Wednesday, 21 August 2013

History of Drinking and Pubs Tour


We all know that the Brits like their drink. Much more so than the Dutch. Before I moved here I had never heard of terms like liquid lunches, pavement pizzas and the expression eating is cheating.

History of Drinking and Pubs Tour

Apparently the drink has played a big part in British life for a long, long time as I found out recently on the History of Drinking and Pubs Tour by Insider London Tours. It's a bit like a pub crawl, but an educational one.

History of Drinking and Pubs Tour

This tour takes you along four pubs around the Blackfriars/ Fleet Street area which are each and everyone a representative of a particular era. Our first stop of the tour was at Ye Olde Cheshire Cheese pub in a small alley off Fleet Street. This ale house dates back to the 1600s when the drink of the people was, you guessed it, ale. With its wooden interior, dark nooks and crannies and sawdust covered floors, you can just about picture rowdy medieval punters toasting their pewter mugs of ale. Michelle, our guide, tells us while we enjoy our own (half) pint of ale that back then spiked drinks was a thing to watch out for, albeit it back then it was men who had to watch their drink as women were not allowed in ale houses.

History of Drinking and Pubs Tour


Our second stop is a wine bar called the Old Bell Tavern, which was built by Sir Christopher Wren in 1672. When he was constructing the St. Bride's Church in the alley behind the pub, he came up with the brilliant idea to offer his workers accommodation and entertainment at his own wine bar, putting the salaries he'd just put in his workers' pockets, back into his own. Wine was the popular drink back then although Michelle tells us that most likely it wasn't exactly grape based. More often than not, wine was diluted with olive oil, arsenic and something else that I can't seem to remember.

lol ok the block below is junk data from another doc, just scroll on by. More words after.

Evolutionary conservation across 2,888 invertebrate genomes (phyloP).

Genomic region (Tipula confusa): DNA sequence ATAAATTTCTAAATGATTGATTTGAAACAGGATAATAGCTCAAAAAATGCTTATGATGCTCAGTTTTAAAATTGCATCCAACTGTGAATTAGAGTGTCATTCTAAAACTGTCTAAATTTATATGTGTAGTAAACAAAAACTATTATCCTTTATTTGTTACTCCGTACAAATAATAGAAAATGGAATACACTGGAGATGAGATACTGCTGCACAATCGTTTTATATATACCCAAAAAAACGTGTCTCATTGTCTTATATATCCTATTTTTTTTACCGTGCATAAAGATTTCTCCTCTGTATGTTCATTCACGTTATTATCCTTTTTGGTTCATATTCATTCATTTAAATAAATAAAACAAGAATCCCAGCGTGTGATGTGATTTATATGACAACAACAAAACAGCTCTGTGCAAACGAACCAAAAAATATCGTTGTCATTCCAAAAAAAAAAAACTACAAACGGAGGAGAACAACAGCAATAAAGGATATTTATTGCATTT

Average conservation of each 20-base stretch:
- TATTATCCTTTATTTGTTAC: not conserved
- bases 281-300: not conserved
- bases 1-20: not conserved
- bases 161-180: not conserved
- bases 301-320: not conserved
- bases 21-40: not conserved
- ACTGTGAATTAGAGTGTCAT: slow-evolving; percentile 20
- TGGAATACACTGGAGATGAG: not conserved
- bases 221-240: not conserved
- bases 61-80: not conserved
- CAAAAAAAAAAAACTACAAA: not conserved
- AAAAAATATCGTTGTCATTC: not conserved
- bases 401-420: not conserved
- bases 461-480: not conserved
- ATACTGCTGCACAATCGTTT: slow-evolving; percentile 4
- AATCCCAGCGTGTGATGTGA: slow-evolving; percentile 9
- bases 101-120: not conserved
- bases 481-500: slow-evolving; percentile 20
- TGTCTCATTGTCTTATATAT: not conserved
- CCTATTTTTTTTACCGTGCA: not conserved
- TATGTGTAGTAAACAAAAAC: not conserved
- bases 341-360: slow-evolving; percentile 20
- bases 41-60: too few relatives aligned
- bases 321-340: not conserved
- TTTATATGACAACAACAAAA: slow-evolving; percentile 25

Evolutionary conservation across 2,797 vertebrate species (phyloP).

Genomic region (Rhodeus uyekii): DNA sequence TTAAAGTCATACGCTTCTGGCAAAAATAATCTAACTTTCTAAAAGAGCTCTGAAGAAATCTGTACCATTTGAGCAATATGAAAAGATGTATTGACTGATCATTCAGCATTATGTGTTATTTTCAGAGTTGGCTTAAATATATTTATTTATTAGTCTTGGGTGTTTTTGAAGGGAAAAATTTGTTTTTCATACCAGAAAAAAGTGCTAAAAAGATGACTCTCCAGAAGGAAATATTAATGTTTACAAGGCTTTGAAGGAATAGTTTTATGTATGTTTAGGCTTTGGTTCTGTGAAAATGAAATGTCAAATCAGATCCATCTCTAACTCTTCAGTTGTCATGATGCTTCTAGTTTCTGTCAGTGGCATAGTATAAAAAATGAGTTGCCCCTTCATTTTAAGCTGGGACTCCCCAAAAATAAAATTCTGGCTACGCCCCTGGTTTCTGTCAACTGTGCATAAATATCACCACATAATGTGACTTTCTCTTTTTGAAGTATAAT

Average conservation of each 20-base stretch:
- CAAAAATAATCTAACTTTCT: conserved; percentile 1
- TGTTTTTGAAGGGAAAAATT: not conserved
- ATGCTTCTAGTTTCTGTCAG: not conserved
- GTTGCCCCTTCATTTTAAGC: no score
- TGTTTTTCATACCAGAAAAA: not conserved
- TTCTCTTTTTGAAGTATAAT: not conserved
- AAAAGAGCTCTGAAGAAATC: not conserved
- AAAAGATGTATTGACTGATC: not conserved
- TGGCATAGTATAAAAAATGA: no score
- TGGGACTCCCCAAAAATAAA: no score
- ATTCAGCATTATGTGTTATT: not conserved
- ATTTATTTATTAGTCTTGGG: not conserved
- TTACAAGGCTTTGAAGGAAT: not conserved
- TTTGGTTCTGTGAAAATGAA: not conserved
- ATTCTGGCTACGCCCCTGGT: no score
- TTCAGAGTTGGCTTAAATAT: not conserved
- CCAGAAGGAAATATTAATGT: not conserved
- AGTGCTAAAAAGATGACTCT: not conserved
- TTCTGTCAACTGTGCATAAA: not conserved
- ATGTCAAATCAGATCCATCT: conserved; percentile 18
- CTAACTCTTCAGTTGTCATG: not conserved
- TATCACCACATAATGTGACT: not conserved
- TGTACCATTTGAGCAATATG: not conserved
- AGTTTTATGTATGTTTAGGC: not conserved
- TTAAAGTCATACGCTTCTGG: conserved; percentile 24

History of Drinking and Pubs Tour

We move on to the Crown and Sugar Loaf just around the corner. This sparkly gin palace dates back to the late 1800s. After things had gone a bit out of control, the government had decided to tax the most popular drink of that time, which was gin. A few decades later, in order to get people back into the drinking establishments again, gin palaces started popping up. They were also an attempt to lure more women into these palaces, hence the bright, sparkly decor and pretty mosaic floors. Michelle told us a few more things that I can't exactly recall. Must have been that G&T.

History of Drinking and Pubs Tour

Our final stop is the Blackfriars pub dating back to 1875. This pub with its Art Nouveau style was built in 1905 on the site of a former Dominican friary. There are reliefs, sculptures and pictures strewn around this pub depicting friars having a good time that remind you of this. I really wish I could tell you more about this pub, but my memory of that last bit of the tour seems a bit foggy. We did have an amazing time and if you want to find out for yourself how it ends, do book yourself a spot on the History of Drinking and Pubs tour. http://www.insider-london.co.uk/

History of Drinking and Pubs Tour


History of Drinking and Pubs Tour


10 comments:

  1. I have found most pub crawls to be educational - but for different reasons than you give :-)
    Lovely post, Jaklien - glad you enjoyed it!

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    1. Many thanks, Sue. Glad you liked the post.

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  2. Looks like a great tour. I love these English pubs, they still look so authentic.

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  3. Oh yeah there are definitely some real gems here and there.

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  4. I love pub crawls, especially the history behind each place. Next time I'm in London, definitely going to take this one.

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    1. You should definitely try this one. It was great.

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  5. Brilliant, thanks! Love the photos. Should it be useful for anyone, the direct link to the tour page is http://www.insider-london.co.uk/london-pub-tours-drinking-tour/

    Cheers

    Cate

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  6. It was. The insiderlondon tours are really worth checking out, even if you've lived in London for a while.

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